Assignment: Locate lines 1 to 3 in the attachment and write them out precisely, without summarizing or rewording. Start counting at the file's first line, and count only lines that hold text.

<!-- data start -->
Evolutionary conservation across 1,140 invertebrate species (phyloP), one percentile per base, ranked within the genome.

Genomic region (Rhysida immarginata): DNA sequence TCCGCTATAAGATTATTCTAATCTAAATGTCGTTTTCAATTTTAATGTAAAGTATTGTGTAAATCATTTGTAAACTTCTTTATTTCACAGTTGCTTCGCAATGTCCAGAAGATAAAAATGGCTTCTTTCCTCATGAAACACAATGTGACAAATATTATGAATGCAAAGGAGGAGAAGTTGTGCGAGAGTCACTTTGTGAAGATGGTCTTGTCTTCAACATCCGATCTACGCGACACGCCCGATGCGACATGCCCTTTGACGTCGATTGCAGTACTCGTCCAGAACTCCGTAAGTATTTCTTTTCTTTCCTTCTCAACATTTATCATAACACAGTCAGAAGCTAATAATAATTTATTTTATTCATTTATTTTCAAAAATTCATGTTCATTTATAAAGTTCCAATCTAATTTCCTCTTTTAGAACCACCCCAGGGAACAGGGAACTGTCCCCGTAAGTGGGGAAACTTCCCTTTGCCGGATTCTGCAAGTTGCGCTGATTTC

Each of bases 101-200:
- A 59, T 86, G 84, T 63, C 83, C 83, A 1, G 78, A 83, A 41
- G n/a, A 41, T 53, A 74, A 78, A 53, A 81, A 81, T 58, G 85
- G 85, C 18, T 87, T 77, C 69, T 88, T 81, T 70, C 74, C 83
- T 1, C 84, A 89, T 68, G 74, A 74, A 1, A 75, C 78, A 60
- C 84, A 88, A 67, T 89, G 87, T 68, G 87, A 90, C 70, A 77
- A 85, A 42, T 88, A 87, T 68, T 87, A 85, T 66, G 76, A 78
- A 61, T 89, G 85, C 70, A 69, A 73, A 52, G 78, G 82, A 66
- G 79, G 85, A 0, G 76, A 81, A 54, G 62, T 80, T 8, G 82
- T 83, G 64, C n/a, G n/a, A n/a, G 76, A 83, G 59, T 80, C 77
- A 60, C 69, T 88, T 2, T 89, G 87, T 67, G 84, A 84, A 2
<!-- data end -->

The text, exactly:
Evolutionary conservation across 1,140 invertebrate species (phyloP), one percentile per base, ranked within the genome.

Genomic region (Rhysida immarginata): DNA sequence TCCGCTATAAGATTATTCTAATCTAAATGTCGTTTTCAATTTTAATGTAAAGTATTGTGTAAATCATTTGTAAACTTCTTTATTTCACAGTTGCTTCGCAATGTCCAGAAGATAAAAATGGCTTCTTTCCTCATGAAACACAATGTGACAAATATTATGAATGCAAAGGAGGAGAAGTTGTGCGAGAGTCACTTTGTGAAGATGGTCTTGTCTTCAACATCCGATCTACGCGACACGCCCGATGCGACATGCCCTTTGACGTCGATTGCAGTACTCGTCCAGAACTCCGTAAGTATTTCTTTTCTTTCCTTCTCAACATTTATCATAACACAGTCAGAAGCTAATAATAATTTATTTTATTCATTTATTTTCAAAAATTCATGTTCATTTATAAAGTTCCAATCTAATTTCCTCTTTTAGAACCACCCCAGGGAACAGGGAACTGTCCCCGTAAGTGGGGAAACTTCCCTTTGCCGGATTCTGCAAGTTGCGCTGATTTC

Each of bases 101-200: